With the players Newcastle United have, it’s so blatantly obvious Steve Bruce needs to switch from his drab 5-3-1-1 formation. But which would be most effective?

The argument for playing five at the back was simply put by Paul Merson on Soccer Saturday last week “because your centre-halves aren’t good enough.” Perhaps that was unfair, we saw Antonio Conte’s Chelsea win a Premier League doing it.

But are Newcastle’s backline good enough to play as a back four? First things, Newcastle were very effective at playing a back five last year. Having three centre-halves allowed Fabian Schar the freedom to burst forward and cause opposition defences troubles of their own. It also allowed them to grind out results against more-dominant opposition. But it seems Bruce’s back five is all over the shop compared to Rafael Benitez’s water-tight defence.

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It must be noted, Newcastle lost no defenders this transfer window (they have in fact gained two; Jetro Willems and Emil Krafth), but have lost a manager who knows better than anyone how to defend. So, what can Bruce do to improve this? Well, Newcastle could return to a back four and utilise their attack to out-score their opposition – it seems to be working for newly-promoted Norwich who dominated Newcastle 3-1 this weekend. The Geordies arguably have more exciting attacking options on paper than last season, with Miguel Almiron, Joelinton and Allan Saint-Maximin all providing pace & skill.

But what Newcastle have lost is 55% of last season’s goals through Soloman Rondon and Ayoze Perez. Newcastle played very direct under Benitez; the Spaniard utilised Rondon as a target man and Perez to help pick up the pieces. But Joelinton cannot and should not be used as a lone striker. The Brazilian played deeper for the Bundesliga club Hoffenheim last season; brilliant at bringing his teammates into play. He has been lauded as ‘the next Firmino’, a player who excels at Liverpool with support in a front-three and utilising the wingers around him. The fact is, Newcastle aren’t fully exploiting the talents of their £40m man just yet. To do that, they need to play with wingers.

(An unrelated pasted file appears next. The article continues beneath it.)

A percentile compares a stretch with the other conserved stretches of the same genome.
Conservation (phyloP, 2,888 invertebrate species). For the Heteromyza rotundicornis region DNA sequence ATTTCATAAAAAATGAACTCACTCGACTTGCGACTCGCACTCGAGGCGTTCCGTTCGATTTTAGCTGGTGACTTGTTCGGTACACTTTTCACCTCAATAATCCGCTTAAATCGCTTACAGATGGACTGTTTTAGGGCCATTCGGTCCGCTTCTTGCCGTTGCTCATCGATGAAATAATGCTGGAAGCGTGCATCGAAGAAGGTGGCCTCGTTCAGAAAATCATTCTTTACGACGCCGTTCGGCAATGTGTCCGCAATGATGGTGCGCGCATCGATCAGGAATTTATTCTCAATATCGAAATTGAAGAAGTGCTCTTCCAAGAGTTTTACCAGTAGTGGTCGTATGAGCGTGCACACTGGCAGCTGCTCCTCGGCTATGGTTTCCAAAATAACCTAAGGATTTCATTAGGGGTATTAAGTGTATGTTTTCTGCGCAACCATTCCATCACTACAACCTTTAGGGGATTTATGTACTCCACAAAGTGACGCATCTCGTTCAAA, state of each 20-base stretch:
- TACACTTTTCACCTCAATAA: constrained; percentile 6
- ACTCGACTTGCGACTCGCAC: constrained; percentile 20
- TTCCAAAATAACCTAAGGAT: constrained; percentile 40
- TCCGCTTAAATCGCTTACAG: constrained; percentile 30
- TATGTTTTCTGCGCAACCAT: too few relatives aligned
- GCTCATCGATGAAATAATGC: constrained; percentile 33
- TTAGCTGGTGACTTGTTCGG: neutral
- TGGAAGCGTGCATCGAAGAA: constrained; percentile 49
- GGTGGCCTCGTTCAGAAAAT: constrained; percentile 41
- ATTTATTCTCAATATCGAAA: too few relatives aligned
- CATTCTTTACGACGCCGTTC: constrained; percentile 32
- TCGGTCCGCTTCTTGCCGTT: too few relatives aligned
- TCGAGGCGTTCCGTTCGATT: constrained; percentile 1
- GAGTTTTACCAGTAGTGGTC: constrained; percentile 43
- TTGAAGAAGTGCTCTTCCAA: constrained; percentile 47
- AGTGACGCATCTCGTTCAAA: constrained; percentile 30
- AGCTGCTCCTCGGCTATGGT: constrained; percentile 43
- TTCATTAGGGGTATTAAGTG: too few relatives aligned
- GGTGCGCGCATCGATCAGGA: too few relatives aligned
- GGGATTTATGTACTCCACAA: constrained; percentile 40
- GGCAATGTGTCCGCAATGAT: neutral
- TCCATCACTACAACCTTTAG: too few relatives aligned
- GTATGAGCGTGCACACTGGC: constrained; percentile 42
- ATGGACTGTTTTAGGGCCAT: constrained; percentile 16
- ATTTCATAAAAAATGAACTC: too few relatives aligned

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Now, if Newcastle are going to play with three up top – it inevitably means there is going to be one less man in the midfield or defence. The Magpies arguably have enough talent in their midfield to utilise it; Sean Longstaff and Isaac Hayden paired up brilliantly last season – particularly in a 2-1 home victory over Manchester City where manager Pep Guardiola admitted: “We could not deal with Newcastle’s holding midfielders.” The arrival of Bruce has also given Jonjo Shelvey another lifeline at St James’ Park, with the Englishman undoubtedly adding further creativity to Newcastle’s midfield.

Another alternative is to play with the two defensive midfielders of Longstaff and Hayden, with Almiron more advanced in his favourable number 10 position. A 4-2-3-1 formation could provide more solidity; allowing Matt Ritchie to play in his preferred left midfield position and Saint-Maximin on the right. This would add more numbers in the Newcastle midfield and more support for Joelinton.

Newcastle can therefore certainly experiment with a four back in in the hope it offers more numbers in attack and pressure on opposition teams. Worries may be that Newcastle are not good enough to play anything other than five defenders, but the high work rate of players such as Hayden and Ritchie could be pivotal in midfield. Bruce needs to try something quickly with fans early scepticism growing into reality.

Which formation should Steve Bruce use?